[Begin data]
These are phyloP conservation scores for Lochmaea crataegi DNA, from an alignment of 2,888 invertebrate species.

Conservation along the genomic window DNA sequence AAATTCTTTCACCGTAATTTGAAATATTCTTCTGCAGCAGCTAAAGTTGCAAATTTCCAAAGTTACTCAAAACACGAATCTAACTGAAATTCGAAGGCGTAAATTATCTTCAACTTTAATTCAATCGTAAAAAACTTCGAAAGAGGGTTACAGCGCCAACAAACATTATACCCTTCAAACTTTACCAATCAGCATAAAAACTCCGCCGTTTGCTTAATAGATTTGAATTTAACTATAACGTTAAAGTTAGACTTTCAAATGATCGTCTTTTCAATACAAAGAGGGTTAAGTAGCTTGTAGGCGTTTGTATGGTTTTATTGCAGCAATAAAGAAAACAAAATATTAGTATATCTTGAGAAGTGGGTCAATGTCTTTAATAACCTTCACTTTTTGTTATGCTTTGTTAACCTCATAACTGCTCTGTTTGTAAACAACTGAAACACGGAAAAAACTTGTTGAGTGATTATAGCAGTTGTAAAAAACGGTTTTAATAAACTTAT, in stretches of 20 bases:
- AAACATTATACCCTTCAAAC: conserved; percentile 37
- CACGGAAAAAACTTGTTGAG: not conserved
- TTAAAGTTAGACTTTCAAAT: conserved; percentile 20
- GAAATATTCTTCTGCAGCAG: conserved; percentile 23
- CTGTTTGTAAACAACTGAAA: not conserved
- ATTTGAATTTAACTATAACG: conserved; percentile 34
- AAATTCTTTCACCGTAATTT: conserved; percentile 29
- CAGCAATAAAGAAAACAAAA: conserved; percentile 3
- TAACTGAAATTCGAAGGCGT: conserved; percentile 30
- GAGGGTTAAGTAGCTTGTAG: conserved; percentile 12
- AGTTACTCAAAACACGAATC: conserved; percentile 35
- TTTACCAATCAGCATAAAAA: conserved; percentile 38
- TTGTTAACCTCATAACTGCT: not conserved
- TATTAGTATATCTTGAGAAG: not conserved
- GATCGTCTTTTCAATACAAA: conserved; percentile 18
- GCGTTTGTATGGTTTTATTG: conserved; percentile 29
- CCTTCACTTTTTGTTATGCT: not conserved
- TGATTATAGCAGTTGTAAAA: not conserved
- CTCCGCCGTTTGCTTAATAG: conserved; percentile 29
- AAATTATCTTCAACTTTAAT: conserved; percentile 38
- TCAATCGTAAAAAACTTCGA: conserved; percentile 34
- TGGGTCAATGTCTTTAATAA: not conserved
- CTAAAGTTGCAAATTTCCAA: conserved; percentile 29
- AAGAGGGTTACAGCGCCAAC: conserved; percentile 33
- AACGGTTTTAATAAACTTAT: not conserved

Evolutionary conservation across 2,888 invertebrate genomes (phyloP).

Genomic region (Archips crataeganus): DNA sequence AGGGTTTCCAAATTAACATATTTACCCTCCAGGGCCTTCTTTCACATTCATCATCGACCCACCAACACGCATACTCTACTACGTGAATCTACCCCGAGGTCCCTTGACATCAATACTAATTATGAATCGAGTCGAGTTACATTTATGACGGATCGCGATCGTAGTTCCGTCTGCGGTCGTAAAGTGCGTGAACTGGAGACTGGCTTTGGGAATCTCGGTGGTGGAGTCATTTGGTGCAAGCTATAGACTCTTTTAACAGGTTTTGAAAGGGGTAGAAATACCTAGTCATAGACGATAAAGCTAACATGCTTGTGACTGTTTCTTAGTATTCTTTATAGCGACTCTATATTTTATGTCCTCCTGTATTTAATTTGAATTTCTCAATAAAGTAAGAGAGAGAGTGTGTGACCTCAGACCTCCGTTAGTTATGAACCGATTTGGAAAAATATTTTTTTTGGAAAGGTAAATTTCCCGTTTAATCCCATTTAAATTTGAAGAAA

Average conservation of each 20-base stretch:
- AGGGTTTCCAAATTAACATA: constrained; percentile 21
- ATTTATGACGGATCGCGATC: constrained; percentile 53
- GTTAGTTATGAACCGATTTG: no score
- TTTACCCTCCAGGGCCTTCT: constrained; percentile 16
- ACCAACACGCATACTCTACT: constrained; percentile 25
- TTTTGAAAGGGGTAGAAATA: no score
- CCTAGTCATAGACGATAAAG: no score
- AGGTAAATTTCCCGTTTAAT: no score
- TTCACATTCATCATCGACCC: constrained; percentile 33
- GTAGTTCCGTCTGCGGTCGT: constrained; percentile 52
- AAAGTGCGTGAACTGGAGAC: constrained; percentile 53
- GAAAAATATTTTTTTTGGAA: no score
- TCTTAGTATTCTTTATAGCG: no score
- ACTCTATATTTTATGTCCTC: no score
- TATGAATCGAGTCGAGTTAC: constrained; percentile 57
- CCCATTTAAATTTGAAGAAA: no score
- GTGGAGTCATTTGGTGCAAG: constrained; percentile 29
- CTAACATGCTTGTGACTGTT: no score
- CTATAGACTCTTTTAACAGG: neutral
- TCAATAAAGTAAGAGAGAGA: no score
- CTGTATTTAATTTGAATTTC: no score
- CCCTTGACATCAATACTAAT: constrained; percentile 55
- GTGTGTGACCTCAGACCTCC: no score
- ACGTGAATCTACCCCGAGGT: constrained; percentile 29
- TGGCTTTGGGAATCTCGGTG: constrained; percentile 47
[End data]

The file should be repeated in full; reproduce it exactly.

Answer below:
These are phyloP conservation scores for Lochmaea crataegi DNA, from an alignment of 2,888 invertebrate species.

Conservation along the genomic window DNA sequence AAATTCTTTCACCGTAATTTGAAATATTCTTCTGCAGCAGCTAAAGTTGCAAATTTCCAAAGTTACTCAAAACACGAATCTAACTGAAATTCGAAGGCGTAAATTATCTTCAACTTTAATTCAATCGTAAAAAACTTCGAAAGAGGGTTACAGCGCCAACAAACATTATACCCTTCAAACTTTACCAATCAGCATAAAAACTCCGCCGTTTGCTTAATAGATTTGAATTTAACTATAACGTTAAAGTTAGACTTTCAAATGATCGTCTTTTCAATACAAAGAGGGTTAAGTAGCTTGTAGGCGTTTGTATGGTTTTATTGCAGCAATAAAGAAAACAAAATATTAGTATATCTTGAGAAGTGGGTCAATGTCTTTAATAACCTTCACTTTTTGTTATGCTTTGTTAACCTCATAACTGCTCTGTTTGTAAACAACTGAAACACGGAAAAAACTTGTTGAGTGATTATAGCAGTTGTAAAAAACGGTTTTAATAAACTTAT, in stretches of 20 bases:
- AAACATTATACCCTTCAAAC: conserved; percentile 37
- CACGGAAAAAACTTGTTGAG: not conserved
- TTAAAGTTAGACTTTCAAAT: conserved; percentile 20
- GAAATATTCTTCTGCAGCAG: conserved; percentile 23
- CTGTTTGTAAACAACTGAAA: not conserved
- ATTTGAATTTAACTATAACG: conserved; percentile 34
- AAATTCTTTCACCGTAATTT: conserved; percentile 29
- CAGCAATAAAGAAAACAAAA: conserved; percentile 3
- TAACTGAAATTCGAAGGCGT: conserved; percentile 30
- GAGGGTTAAGTAGCTTGTAG: conserved; percentile 12
- AGTTACTCAAAACACGAATC: conserved; percentile 35
- TTTACCAATCAGCATAAAAA: conserved; percentile 38
- TTGTTAACCTCATAACTGCT: not conserved
- TATTAGTATATCTTGAGAAG: not conserved
- GATCGTCTTTTCAATACAAA: conserved; percentile 18
- GCGTTTGTATGGTTTTATTG: conserved; percentile 29
- CCTTCACTTTTTGTTATGCT: not conserved
- TGATTATAGCAGTTGTAAAA: not conserved
- CTCCGCCGTTTGCTTAATAG: conserved; percentile 29
- AAATTATCTTCAACTTTAAT: conserved; percentile 38
- TCAATCGTAAAAAACTTCGA: conserved; percentile 34
- TGGGTCAATGTCTTTAATAA: not conserved
- CTAAAGTTGCAAATTTCCAA: conserved; percentile 29
- AAGAGGGTTACAGCGCCAAC: conserved; percentile 33
- AACGGTTTTAATAAACTTAT: not conserved

Evolutionary conservation across 2,888 invertebrate genomes (phyloP).

Genomic region (Archips crataeganus): DNA sequence AGGGTTTCCAAATTAACATATTTACCCTCCAGGGCCTTCTTTCACATTCATCATCGACCCACCAACACGCATACTCTACTACGTGAATCTACCCCGAGGTCCCTTGACATCAATACTAATTATGAATCGAGTCGAGTTACATTTATGACGGATCGCGATCGTAGTTCCGTCTGCGGTCGTAAAGTGCGTGAACTGGAGACTGGCTTTGGGAATCTCGGTGGTGGAGTCATTTGGTGCAAGCTATAGACTCTTTTAACAGGTTTTGAAAGGGGTAGAAATACCTAGTCATAGACGATAAAGCTAACATGCTTGTGACTGTTTCTTAGTATTCTTTATAGCGACTCTATATTTTATGTCCTCCTGTATTTAATTTGAATTTCTCAATAAAGTAAGAGAGAGAGTGTGTGACCTCAGACCTCCGTTAGTTATGAACCGATTTGGAAAAATATTTTTTTTGGAAAGGTAAATTTCCCGTTTAATCCCATTTAAATTTGAAGAAA

Average conservation of each 20-base stretch:
- AGGGTTTCCAAATTAACATA: constrained; percentile 21
- ATTTATGACGGATCGCGATC: constrained; percentile 53
- GTTAGTTATGAACCGATTTG: no score
- TTTACCCTCCAGGGCCTTCT: constrained; percentile 16
- ACCAACACGCATACTCTACT: constrained; percentile 25
- TTTTGAAAGGGGTAGAAATA: no score
- CCTAGTCATAGACGATAAAG: no score
- AGGTAAATTTCCCGTTTAAT: no score
- TTCACATTCATCATCGACCC: constrained; percentile 33
- GTAGTTCCGTCTGCGGTCGT: constrained; percentile 52
- AAAGTGCGTGAACTGGAGAC: constrained; percentile 53
- GAAAAATATTTTTTTTGGAA: no score
- TCTTAGTATTCTTTATAGCG: no score
- ACTCTATATTTTATGTCCTC: no score
- TATGAATCGAGTCGAGTTAC: constrained; percentile 57
- CCCATTTAAATTTGAAGAAA: no score
- GTGGAGTCATTTGGTGCAAG: constrained; percentile 29
- CTAACATGCTTGTGACTGTT: no score
- CTATAGACTCTTTTAACAGG: neutral
- TCAATAAAGTAAGAGAGAGA: no score
- CTGTATTTAATTTGAATTTC: no score
- CCCTTGACATCAATACTAAT: constrained; percentile 55
- GTGTGTGACCTCAGACCTCC: no score
- ACGTGAATCTACCCCGAGGT: constrained; percentile 29
- TGGCTTTGGGAATCTCGGTG: constrained; percentile 47